I am always proud to say that Walter and I were just one of the five founding families behind DC Network. One of the other families, with whom we became close friends, were Maggie and Charlie Manicom and their daughter Lottie. To the immense sadness of us all Charlie died in a freak motorcycle accident on 27th October 2008. This time of year always brings back good memories of this fun but highly principled man. Here is the tribute I wrote to him for the DCN Journal in 2008.
A Tribute to Charlie Manicom
Charlie Manicom, one of the founding members of the Network died as the result of a motor bike accident on 27th October.
Like the rest of the founding families Charlie and his wife Maggie were keen to be open with their daughter Lottie, now 21, about her conception but had no idea how to go about this or how to make contact with other DC parents. They responded to the item in The Times newspaper about the book My Story and came to the meeting hosted by Dr. Sheila Cooke in her clinic in the old Jessop Hospital in Sheffield that resulted in the formation of DI Network. At that time Charlie was working as a manager in the NHS and Maggie was a Health Visitor. They appeared in the BBC film Seeds of Secrecy that launched the Network and many years later Lottie contributed to the film A Different Story. In fact the title was taken from words said by her.
Charlie was always his own man, an independent thinker. He had no time for shame about his infertility. It wasn’t his fault and he never felt diminished by it. Although a passionate advocate for openness, Charlie remained opposed to the ending of anonymity for donors, arguing that this encouraged far too much emphasis on biology and genetics as determinants of personality and relationships. As the first editor of our Newsletter he wrote provocatively about the emphasis that is put on matching donor and recipient and the pride that some people had about the fact that many donors were medical students (as someone working in the health service this did not necessarily fill him with great joy!). Charlie preferred to think about the complex mix that takes place between genetic material and the social/emotional environment in which a child is raised. He used a cake mix analogy to make his point. Eggs, flour, butter, liquid, raising agents etc are the ingredients that make up most cakes, but what makes the result light and fluffy and taste good is the way that these ingredients are put together, the temperature they are baked at and the care that is taken during the mixing process.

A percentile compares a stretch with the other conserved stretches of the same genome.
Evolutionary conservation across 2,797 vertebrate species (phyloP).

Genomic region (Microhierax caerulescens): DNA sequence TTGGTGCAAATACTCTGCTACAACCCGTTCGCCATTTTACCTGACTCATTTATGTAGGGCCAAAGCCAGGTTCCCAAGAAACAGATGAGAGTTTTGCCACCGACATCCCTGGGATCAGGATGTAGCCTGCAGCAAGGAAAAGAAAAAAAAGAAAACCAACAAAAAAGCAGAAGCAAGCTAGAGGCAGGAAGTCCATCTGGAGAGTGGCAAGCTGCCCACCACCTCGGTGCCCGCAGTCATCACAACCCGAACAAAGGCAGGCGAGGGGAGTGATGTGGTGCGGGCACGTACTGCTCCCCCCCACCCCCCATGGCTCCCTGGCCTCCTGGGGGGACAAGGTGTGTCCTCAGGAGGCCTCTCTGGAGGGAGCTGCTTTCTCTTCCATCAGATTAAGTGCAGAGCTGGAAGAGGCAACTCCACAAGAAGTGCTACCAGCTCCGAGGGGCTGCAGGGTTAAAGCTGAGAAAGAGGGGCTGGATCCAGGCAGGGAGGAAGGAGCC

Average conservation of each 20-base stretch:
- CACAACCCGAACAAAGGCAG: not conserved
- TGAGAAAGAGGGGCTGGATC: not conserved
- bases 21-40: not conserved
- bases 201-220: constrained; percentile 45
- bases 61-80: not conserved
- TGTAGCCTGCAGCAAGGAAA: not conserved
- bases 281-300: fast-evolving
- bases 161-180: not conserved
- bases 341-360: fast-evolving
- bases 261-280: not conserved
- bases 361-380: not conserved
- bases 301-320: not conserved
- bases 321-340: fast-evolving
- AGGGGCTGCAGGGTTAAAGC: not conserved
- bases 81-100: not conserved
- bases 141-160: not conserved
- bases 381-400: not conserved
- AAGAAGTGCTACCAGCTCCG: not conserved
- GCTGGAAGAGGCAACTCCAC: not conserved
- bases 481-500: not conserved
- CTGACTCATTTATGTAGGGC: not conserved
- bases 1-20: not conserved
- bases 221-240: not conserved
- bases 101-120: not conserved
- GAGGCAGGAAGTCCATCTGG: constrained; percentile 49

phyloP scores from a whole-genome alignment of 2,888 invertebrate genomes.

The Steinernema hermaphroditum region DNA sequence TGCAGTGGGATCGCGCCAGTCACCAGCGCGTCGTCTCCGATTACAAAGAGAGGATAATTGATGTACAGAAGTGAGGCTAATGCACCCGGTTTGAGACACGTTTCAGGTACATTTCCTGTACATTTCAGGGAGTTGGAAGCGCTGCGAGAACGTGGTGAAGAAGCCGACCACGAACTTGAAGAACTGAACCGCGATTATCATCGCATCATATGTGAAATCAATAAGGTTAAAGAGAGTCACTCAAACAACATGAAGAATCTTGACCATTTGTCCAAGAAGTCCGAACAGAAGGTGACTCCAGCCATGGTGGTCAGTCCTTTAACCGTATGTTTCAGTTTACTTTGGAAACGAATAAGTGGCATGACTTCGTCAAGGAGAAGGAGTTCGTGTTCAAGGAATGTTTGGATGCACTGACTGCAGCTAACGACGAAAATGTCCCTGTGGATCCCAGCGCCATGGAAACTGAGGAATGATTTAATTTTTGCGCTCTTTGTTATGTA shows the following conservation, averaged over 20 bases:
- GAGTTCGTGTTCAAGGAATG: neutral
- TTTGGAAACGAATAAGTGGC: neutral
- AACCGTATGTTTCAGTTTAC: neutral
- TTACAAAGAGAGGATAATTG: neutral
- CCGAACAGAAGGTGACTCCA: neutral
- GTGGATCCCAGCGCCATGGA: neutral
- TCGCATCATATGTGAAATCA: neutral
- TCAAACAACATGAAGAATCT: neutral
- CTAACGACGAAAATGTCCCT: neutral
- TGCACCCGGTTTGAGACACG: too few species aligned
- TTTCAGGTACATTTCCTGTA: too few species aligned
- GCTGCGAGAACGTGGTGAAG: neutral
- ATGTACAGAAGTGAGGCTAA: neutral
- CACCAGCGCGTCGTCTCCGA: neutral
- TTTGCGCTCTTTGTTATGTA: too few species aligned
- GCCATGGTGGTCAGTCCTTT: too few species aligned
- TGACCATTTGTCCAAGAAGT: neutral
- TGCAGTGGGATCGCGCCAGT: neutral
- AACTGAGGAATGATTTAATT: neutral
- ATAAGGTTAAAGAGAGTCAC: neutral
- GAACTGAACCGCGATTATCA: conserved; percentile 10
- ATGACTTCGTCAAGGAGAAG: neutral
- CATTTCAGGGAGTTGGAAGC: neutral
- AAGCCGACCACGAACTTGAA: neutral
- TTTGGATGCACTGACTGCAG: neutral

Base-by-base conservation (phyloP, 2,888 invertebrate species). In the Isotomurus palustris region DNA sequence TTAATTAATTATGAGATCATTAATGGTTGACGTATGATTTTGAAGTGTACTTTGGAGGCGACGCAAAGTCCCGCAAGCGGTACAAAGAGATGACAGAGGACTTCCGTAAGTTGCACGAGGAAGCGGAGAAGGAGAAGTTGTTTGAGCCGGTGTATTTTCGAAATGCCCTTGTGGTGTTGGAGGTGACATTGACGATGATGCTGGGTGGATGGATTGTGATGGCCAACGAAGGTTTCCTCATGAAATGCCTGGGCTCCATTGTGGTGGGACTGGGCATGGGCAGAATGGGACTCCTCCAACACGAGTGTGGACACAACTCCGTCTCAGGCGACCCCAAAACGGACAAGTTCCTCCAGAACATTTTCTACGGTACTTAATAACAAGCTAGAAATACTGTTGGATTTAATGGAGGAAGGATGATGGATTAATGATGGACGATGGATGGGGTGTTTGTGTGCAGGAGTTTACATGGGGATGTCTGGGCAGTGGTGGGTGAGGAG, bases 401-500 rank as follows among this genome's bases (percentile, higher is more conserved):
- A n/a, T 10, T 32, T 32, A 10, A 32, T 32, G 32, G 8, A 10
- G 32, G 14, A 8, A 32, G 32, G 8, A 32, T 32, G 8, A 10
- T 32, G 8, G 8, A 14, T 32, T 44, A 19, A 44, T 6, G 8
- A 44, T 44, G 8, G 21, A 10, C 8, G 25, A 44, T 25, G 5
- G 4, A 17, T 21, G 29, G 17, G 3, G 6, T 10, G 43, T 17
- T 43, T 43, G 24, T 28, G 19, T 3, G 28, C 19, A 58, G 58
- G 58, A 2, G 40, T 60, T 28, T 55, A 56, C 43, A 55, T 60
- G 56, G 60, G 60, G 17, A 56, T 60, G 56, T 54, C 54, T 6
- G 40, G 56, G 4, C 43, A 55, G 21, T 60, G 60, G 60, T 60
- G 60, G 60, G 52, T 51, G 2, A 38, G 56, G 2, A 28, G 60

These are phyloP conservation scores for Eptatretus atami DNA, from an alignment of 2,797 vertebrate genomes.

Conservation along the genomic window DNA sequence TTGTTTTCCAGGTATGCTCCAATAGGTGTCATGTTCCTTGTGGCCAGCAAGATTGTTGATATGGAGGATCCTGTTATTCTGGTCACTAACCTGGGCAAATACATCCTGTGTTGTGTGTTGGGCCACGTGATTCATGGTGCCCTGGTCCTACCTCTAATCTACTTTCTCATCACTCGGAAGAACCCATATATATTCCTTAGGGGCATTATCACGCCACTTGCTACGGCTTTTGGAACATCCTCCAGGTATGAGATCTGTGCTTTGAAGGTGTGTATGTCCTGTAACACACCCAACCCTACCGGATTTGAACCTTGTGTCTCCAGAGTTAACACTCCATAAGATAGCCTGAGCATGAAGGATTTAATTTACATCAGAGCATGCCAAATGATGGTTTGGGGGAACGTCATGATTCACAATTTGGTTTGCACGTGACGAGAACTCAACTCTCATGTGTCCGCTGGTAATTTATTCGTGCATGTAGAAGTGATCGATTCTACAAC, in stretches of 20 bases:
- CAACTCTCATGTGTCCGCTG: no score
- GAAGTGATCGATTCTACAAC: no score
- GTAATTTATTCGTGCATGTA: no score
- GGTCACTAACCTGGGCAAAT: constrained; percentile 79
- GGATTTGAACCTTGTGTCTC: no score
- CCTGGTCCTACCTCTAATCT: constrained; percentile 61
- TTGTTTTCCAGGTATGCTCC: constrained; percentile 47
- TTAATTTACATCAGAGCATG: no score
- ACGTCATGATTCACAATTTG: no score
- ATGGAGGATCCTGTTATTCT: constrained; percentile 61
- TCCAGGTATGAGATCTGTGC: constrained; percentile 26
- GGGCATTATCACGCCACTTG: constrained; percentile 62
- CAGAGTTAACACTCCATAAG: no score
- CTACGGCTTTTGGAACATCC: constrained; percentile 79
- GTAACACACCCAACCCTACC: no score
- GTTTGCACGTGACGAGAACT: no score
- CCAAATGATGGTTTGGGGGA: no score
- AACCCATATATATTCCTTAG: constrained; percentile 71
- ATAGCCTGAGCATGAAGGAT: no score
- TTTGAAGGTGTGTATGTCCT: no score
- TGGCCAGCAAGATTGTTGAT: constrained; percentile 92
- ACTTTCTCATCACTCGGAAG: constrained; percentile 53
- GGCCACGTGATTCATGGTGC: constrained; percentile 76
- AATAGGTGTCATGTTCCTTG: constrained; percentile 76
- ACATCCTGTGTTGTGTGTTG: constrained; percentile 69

Charlie also wrote the story of how he knew the value of the Network when Lottie challenged his status as her ‘real’ dad when she was angry with him. Charlie, being Charlie, just cuddled her and said that he loved her whatever she said about him when she was cross. This story is reproduced in the Telling and Talking booklet for parents of 0-7 year olds.
Having retired early from the NHS Charlie was hugely enjoying studying again, taking an anthropology degree at the University of Kent. This allowed him time to devote to his adopted village community in rural Kent (he was originally from South Africa) and to be house-husband to Maggie, who has re-trained as a counsellor and works in local GP surgeries. He was never happier. His loss is a tragic one for all who knew and loved him. No more so than for Maggie and Lottie and the lasting friendships he made within the Network.